TL;DR Here’s a new code injection technique, dubbed AtomBombing, which exploits Windows atom tables and Async Procedure Calls (APC). Currently, this technique goes undetected by common security solutions that focus on preventing infiltration.
Even though any process is provided with variables from its environment, they are often overlooked by users, developers and sometimes even the OS itself.
TL;DR: We found 6(!) different common security issues that stem from incorrect implementation of code hooking and injection techniques. These issues were found in more than 15 different products. The most impactful discovery was that three different hooking engines also suffer from these kind problems, including the most popular commercial
TL;DR Microsoft’s Control Flow Guard (CFG) is a security feature that prevents the abuse of indirect calls from calling addresses that are not marked as safe. CFG can cause problems for anyone trying to execute malicious memory manipulations on Windows. In such cases, this can be bypassed by adding an exception to the CFG bitmap (a mapping of
Recently we came across a new malware strain, first discovered by @hFireF0X, and at point of discovery, it was not detected by any of the 56 anti-virus programs tested by VirusTotal service. (We wrote more about Furtim malware here.)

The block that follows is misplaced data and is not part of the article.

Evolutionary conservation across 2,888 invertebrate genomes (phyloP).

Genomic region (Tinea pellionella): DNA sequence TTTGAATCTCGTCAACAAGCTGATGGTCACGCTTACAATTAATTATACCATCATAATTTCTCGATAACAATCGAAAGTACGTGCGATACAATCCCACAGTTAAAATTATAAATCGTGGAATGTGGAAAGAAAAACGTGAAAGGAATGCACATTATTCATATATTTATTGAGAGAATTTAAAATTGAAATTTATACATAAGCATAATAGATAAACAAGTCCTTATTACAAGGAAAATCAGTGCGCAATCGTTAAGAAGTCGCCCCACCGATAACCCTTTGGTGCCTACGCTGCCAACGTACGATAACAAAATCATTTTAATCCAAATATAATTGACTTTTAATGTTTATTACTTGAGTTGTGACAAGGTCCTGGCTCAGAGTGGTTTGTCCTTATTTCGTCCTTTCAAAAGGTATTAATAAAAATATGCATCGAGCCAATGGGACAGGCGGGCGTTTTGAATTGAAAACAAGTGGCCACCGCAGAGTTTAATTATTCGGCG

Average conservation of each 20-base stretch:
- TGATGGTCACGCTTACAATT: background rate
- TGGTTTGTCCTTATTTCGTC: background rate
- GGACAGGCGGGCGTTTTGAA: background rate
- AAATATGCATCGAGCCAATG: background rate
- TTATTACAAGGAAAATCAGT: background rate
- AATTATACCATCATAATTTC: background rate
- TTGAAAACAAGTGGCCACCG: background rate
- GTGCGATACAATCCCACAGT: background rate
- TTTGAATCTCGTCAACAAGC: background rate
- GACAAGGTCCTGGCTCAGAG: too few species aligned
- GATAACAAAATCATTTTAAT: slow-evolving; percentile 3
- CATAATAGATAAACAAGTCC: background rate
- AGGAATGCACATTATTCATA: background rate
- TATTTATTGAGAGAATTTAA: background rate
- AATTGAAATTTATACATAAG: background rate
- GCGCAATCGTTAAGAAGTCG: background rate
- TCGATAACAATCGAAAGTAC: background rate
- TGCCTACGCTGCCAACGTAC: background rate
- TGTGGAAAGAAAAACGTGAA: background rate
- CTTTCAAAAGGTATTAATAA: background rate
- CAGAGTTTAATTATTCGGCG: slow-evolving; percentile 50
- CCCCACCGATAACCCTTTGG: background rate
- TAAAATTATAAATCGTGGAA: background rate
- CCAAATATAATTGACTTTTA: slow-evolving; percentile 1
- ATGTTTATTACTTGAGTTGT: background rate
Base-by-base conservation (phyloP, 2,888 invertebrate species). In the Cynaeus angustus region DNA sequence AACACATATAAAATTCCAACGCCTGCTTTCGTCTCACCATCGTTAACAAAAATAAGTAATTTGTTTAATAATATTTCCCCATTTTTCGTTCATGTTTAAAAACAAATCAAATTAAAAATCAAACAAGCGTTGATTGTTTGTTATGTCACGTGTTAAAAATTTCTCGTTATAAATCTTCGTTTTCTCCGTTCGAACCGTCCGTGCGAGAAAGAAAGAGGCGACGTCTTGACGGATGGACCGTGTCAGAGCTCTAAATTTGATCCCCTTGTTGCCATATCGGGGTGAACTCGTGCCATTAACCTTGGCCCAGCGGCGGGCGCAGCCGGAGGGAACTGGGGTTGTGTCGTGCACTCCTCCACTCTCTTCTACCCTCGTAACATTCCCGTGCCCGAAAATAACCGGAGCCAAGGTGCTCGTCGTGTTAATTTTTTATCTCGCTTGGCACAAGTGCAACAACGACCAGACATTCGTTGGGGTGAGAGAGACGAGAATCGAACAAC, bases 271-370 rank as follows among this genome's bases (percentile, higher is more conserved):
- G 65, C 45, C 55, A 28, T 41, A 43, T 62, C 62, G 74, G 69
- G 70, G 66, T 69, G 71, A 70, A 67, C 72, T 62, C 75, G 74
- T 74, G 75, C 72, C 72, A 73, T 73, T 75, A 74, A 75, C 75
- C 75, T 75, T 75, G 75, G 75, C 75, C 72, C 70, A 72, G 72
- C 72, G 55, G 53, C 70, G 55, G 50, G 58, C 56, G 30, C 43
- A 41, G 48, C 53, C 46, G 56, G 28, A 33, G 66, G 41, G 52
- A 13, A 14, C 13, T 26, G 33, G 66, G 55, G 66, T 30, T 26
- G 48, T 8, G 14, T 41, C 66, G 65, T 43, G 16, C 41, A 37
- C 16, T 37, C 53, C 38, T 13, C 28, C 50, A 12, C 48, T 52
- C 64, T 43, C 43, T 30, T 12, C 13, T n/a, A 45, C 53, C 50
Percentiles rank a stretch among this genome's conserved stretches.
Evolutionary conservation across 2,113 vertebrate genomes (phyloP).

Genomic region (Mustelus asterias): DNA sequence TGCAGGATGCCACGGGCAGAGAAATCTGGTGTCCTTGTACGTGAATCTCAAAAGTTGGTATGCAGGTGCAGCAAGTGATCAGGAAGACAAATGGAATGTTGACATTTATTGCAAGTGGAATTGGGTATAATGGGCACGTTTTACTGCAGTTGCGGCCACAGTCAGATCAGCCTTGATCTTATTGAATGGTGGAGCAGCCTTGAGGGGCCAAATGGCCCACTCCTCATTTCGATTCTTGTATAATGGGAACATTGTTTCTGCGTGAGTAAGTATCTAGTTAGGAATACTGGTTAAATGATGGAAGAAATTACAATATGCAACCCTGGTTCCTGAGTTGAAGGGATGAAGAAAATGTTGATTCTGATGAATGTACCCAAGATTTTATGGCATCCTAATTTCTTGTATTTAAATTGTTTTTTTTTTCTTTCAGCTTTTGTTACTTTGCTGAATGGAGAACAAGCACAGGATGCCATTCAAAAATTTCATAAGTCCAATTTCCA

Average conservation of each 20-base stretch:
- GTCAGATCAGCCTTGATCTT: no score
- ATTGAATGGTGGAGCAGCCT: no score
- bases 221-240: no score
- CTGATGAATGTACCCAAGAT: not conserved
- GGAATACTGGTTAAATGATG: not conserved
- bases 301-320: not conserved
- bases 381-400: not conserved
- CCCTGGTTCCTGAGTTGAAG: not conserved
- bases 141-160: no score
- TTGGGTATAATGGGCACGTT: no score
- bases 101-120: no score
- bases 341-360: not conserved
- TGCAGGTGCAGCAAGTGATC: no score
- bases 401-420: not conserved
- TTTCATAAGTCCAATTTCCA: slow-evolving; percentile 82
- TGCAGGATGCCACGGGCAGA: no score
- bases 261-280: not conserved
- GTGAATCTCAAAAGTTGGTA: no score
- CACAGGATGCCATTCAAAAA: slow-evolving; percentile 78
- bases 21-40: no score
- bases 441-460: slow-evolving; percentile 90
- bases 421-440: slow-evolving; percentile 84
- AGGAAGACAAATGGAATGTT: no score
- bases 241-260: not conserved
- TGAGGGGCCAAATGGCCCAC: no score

A research of this sample showed a malware strain that is not yet ready for production use and provided an interesting peek inside a malware’s development process.
TL;DR: Design issues in various security products, such as anti-virus, make it significantly easier for threat actors to bypass exploit mitigations. As part of our ongoing goal of complete endpoint security, we found a prevalent flaw where anti-virus products allocate memory with RWX permissions at a predictable address.
ModPOS is the latest in the string of POS malware that’s making the news. As its family name implies, this malware is intent on one: stealing credit card information.
A few days ago, we published a blog entry on an advanced malware called Moker, and discussed the different challenges that Moker placed to avoid detection and anti-dissection, as part of enSilo’s continuing improvement of our endpoint security software.
Now that we have the stripped down malware sample, it’s time to analyze the actual malware.
Recently, we came across Moker, an advanced malware residing in a sensitive network of a customer. Since the malware did not try to access an external server, but rather tamper with the system inner workings, we decided to give this malware a second look. (This kind of work is part of developing complete endpoint security software.)